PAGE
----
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“The Big Event” gets university students out in the community to do some good.

Last updated: April 07. 2013 10:57PM - 4363 Views

A small group of Wilkes University wrestlers work to collect bags of trash and remenants from a homless camp in the nature area of Nesbitt Park to load onto a passing trailer. The students worked all over the community to better the area as part of the "Big Event"  which was started at Texas A&M University in 1982. It is touted as the largest one day student run service project in the nation. AIMEE DILGER /THE TIMES LEADER 4/7/2013
A small group of Wilkes University wrestlers work to collect bags of trash and remenants from a homless camp in the nature area of Nesbitt Park to load onto a passing trailer. The students worked all over the community to better the area as part of the "Big Event" which was started at Texas A&M University in 1982. It is touted as the largest one day student run service project in the nation. AIMEE DILGER /THE TIMES LEADER 4/7/2013
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WILKES-BARRE — More than 400 Wilkes University students were giving back to the community on Sunday morning during the school’s second annual “Big Event.”


Gathering at the university’s Henry Student Center, participants, many with rake or shovel in hand, were ready to be dispersed throughout Luzerne County.


“Both staff and students at the university are passionate about service,” Mark Allen, dean of students, said. “We have a long history as helpers to those in our community.”


Participants were transported to various sites including Nesbitt Park, Blue Chip Animal Refuge, Bear Creek Camp, Ruth’s Place and the Preservation Society. All indicated a willingness to help in any way necessary, including cleanup, yard work, and preparation for the upcoming spring and summer seasons.


Allen said the university seeks not only to prepare students academically, but also to instill a willingness to serve others.


That willingness seems to be contagious.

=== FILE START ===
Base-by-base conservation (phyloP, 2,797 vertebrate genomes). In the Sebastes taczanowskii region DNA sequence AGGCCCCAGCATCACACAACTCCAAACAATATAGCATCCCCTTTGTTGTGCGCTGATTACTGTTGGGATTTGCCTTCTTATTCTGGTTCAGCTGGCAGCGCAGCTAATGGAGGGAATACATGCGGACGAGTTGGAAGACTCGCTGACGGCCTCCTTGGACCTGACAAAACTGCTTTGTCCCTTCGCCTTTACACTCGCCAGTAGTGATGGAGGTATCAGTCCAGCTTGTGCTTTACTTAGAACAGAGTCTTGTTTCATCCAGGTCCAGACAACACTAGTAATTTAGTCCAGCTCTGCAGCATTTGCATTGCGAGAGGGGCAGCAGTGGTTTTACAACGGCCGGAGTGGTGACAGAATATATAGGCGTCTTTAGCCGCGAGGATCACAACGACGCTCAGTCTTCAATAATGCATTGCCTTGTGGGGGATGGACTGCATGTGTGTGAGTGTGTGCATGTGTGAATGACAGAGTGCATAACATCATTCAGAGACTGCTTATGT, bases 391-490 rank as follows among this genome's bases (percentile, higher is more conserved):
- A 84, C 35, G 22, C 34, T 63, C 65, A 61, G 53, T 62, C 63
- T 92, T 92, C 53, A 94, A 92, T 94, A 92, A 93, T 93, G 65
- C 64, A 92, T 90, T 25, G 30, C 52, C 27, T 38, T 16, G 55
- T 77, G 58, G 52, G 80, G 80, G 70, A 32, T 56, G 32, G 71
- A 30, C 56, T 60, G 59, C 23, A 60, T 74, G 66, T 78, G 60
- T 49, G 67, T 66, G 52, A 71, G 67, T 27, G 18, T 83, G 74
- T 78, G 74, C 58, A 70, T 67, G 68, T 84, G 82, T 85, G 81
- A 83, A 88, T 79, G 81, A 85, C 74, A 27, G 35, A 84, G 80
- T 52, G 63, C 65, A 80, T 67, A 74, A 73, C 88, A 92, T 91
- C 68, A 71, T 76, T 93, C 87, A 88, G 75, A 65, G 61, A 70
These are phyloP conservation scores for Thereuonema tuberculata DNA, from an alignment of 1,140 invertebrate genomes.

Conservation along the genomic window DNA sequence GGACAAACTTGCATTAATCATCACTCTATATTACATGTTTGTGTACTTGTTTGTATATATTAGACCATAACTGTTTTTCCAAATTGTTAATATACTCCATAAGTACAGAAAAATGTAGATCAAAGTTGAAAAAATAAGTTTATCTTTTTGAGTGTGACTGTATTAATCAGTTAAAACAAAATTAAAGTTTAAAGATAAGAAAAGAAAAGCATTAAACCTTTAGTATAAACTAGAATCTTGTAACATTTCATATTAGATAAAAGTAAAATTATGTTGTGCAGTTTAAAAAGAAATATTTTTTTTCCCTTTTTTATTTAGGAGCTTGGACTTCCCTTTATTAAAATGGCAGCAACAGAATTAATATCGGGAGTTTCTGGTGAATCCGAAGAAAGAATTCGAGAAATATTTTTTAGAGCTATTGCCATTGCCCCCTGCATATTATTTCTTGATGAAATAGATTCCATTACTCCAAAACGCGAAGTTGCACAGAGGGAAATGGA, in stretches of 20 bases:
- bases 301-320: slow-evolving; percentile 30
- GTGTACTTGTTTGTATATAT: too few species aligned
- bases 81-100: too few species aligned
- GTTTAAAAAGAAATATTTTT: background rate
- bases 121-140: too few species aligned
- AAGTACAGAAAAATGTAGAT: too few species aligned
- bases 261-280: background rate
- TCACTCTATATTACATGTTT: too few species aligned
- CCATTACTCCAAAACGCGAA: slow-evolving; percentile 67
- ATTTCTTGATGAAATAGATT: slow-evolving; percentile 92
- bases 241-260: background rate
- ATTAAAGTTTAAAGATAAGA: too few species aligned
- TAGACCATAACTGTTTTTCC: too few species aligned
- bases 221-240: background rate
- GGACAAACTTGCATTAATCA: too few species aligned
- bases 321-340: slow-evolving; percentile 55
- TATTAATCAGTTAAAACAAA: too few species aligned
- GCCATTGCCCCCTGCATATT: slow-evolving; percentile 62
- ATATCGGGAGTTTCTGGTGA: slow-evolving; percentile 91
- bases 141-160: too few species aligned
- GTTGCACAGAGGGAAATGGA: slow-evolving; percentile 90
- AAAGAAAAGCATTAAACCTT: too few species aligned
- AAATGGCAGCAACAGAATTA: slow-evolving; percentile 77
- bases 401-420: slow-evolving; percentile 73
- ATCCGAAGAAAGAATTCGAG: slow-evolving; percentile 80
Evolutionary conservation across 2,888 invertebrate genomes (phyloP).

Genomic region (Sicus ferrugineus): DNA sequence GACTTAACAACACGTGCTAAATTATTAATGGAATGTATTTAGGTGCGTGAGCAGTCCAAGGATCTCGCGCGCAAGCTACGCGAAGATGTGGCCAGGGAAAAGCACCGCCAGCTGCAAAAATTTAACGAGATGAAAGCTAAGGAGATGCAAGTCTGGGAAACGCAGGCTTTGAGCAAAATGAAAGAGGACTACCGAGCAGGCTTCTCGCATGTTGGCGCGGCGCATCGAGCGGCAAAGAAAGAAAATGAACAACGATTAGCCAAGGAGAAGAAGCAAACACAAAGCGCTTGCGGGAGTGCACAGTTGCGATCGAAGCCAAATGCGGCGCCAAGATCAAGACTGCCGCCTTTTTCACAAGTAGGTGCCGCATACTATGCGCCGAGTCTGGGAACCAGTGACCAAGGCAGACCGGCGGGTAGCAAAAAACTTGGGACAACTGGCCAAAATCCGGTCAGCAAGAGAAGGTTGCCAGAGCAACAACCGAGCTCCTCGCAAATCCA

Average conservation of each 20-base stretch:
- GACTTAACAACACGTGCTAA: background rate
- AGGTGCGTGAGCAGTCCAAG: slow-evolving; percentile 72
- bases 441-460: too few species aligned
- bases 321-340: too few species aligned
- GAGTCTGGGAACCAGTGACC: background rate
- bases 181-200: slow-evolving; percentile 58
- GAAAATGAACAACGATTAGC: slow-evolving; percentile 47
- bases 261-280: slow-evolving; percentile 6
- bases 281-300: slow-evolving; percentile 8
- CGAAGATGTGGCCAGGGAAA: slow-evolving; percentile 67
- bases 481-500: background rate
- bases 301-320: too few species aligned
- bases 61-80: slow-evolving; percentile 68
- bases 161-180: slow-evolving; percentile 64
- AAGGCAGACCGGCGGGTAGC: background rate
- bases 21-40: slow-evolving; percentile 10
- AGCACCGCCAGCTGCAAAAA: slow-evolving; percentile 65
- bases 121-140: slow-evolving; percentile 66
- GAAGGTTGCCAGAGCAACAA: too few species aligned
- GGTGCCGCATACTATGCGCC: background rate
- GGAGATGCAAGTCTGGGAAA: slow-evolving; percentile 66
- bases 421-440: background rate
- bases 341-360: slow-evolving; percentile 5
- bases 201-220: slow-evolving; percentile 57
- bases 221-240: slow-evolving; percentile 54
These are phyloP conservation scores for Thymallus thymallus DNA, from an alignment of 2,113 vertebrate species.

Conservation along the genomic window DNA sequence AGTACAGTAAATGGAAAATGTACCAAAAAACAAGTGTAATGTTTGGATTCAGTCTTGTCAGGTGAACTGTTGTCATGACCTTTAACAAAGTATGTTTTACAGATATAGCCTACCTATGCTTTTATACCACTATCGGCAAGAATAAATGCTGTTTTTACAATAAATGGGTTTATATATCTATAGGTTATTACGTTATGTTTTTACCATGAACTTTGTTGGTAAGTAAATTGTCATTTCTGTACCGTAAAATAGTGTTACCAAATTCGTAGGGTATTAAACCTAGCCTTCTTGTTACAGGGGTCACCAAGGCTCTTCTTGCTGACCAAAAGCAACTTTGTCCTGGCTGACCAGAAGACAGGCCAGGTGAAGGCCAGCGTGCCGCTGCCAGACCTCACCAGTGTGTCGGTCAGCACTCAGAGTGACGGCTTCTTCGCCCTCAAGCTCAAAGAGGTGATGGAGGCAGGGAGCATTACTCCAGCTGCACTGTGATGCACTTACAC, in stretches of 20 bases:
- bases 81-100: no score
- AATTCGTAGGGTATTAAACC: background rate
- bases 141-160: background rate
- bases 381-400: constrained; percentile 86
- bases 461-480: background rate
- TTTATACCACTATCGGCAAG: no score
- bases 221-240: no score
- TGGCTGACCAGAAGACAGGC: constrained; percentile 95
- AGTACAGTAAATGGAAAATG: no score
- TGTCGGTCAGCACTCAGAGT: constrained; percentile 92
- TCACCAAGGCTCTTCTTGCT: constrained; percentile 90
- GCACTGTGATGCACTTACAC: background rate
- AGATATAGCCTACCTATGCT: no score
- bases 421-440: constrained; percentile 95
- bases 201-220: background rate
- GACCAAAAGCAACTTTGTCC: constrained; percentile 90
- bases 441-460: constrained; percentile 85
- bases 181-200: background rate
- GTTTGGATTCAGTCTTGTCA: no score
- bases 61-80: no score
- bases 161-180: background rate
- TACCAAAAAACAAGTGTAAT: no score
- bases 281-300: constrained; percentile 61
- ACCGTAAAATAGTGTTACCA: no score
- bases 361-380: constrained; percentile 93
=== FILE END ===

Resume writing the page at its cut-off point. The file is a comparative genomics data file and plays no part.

Kristofer Rivers, president of the university’s student government and a senior pharmacy student, worked as a driver throughout the event, transporting students to more than 14 sites, where they showed up, cleaned up, raked up and did was necessary to truly help.


“It’s a great thing because we live and study here,” said Rivers. “We now have an opportunity to give back and get to know area residents.”


Senior John Sweeney described the event as an opportunity to “build a real connection with members of the community.”


“The university wants to build a relationship with the community we inhabit,” said Kayla Cathon, Wilkes coordinator of the event. “We want to make it better.”


Student volunteers included members of student government and athletic teams.


Nick Dawson, a member of the football and wrestling programs, said he was more than happy to give up a Sunday morning for a good cause. Juniors Nick Patricia and Jason Kieffer, members of the soccer team, prepared Ashley’s Huber Breaker Preservation’s Society grounds for spring activities.


Paul Wingert, head soccer coach, said he was proud of the efforts of members of his team and of all the students who volunteered their hours for the betterment of the area.


Charlie Hanford, freshman, working to help attendees register and giving out general information, said he was participating because he was a member of student government and “really liked helping.”


Allen, reflecting on the character of Wilkes’ students and the mission of the university itself, said the event was anticipated to be an annual one, as well as Wilkes’ commitment to service to the community in the long term.


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